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Posted by on Jun 25, 2013 | 0 comments

Homemade Bubbles and Beaded Bubble Wands

Homemade Bubbles and Beaded Bubble Wands

This week, Katie and I and three other Del Ray families are participating in a week-long summer camp co-op, which we’re calling Camp Del Ray. Each day of the week, one family hosts everyone else’s kids for the day. I started out the week yesterday with six kids piled into my living room at 8 a.m. ready for an entire day of fun and games.

Needless to say, my personal goal was to have several crafts, outings, and cooking activities up my sleeve so not one single kid (boys and girls, age 5-9) would ever utter, “I’m bored.” Here was one activity that worked out well: We made personalized bubble wands with alphabet, glass, and wooden beads, and we used a DIY giant bubble wand and homemade bubbles.


Easy DIY Bubble Solution

You can find various recipes on the Web, but the basic idea is to mix dish soap (Joy, Dawn, for example, or in my case, Palmolive) with corn syrup (or glycerin), and water. The ratios differ based on the recipe you follow, but it’s generally 6 parts of water to 2 parts dish soap to 3/4 cup corn syrup or glycerin.

Pour all the liquids into a container. I wanted to make a lot, so I used an old gallon pot I’ve used in the past to make natural plant dyes.


You can add food coloring to the solution too, to see how the bubbles take on a different hue and experiment with color mixing.


I read that the bubble solution works best if you let it rest overnight. It also makes better bubbles in high humidity and you shouldn’t stir it too much or else you’ll get too many tiny bubbles.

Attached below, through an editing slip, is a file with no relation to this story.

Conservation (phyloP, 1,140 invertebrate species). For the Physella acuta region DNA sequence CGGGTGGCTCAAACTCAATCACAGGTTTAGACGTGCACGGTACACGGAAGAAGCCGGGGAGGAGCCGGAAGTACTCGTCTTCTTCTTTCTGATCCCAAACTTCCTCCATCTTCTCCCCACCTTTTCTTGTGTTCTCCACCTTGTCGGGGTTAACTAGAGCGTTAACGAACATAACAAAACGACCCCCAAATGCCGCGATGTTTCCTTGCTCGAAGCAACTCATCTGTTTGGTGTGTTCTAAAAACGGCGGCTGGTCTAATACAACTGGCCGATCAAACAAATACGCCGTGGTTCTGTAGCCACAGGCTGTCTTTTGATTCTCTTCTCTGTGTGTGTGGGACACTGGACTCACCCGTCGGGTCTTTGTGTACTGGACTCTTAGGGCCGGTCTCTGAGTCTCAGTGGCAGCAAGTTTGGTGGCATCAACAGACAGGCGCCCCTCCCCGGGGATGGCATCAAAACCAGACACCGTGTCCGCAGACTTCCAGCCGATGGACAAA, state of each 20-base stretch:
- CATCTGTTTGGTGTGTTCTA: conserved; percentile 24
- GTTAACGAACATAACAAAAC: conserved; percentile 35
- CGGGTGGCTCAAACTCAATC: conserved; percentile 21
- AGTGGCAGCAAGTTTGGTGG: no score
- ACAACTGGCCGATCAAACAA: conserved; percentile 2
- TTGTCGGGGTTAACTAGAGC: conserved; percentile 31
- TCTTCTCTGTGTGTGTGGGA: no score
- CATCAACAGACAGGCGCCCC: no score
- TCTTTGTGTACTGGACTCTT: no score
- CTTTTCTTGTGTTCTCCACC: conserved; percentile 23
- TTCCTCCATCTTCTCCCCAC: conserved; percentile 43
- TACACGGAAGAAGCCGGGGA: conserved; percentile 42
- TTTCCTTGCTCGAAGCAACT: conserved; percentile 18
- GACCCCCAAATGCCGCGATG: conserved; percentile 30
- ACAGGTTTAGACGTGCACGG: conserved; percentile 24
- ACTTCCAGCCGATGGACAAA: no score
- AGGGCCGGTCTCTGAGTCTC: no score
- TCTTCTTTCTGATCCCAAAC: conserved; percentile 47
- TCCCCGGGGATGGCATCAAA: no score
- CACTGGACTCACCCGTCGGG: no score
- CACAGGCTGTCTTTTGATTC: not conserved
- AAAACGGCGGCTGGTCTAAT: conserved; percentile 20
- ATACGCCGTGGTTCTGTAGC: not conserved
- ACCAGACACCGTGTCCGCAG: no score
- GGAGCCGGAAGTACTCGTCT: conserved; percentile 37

Making Bubble Wands with Beads

I taught the kids how to make their own wire bubble wands with handles that they could decorate with glass and wooden beads and alphabet letters to spell out their names.

I had 18 gauge wire to use as the wand.


I arranged the wooden and glass beads into an old muffin tin.


And put the alphabet letter beads in a separate bowl.


I started out by shaping the wire into an oval for the opening of the wand (about 3 inches in diameter or so) and twisting the wire at the bottom, leaving a long section for the handle. (The pipe cleaners are there for making tiny versions of the wire wand.) I added one bead to mark the beginning of the handle.


The kids then could pick the beads they liked for decorating their wands.


And add them one by one…


Leaving room for their names. You can see that I ended up snipping one piece of the wire on the handle so it wasn’t doubled, since some of the beads were too small to slip onto two pieces of wire.


And these are some of the finished products…



Nadja found it helpful to bend the wire a bit when dipping it in the colored bubble solution…


But that didn’t seem to keep it from working, although the added food coloring didn’t really change the bubble’s color all that much, we found.


It was fun seeing how the pipe cleaner wands changed color when dipped into the bubble solution though.


Making a Giant Bubble Wand

The basic idea for making a bubble wand that makes really long, wide bubbles is simple. You need dowel rods, string, a way to attach the string to the dowel rods, and something to weigh down the string so it forms a triangle. This diagram nicely illustrates the contraption and its various parts.

My father-in-law drilled holes in one end of each dowel rod and then we screwed eye hooks into the holes.

eye screw-bubble wand

I also used a metal washer to provide the weight on the string.


You can see here how the whole thing works. The string goes through the eye hooks and then gets tied in a knot to make an equilateral triangle. The point is where you position the washer, of course, to weigh down that corner of the triangle.


The kids had no trouble whatsoever getting the idea of how to use the giant bubble wand. They plunged it into a tub of bubble solution.


And backed up while holding the wand aloft.


They had a really good time with it, challenging each other to make bigger and more elongated bubbles.


Some even floated fairly high into the yard, where the kids would try to capture them again with the wand and “keep them alive” as long as possible.


The homemade bubble wands and bubble solution is really inexpensive to make. The beads were probably the most pricey at about $15 for the lot from an Etsy vendor. How great it is to know how to make more bubble solution on the fly when we run out, with just a few simple household ingredients too.

Stay tuned for more of the Camp Del Ray activities we have cooked up for our happy campers this week!

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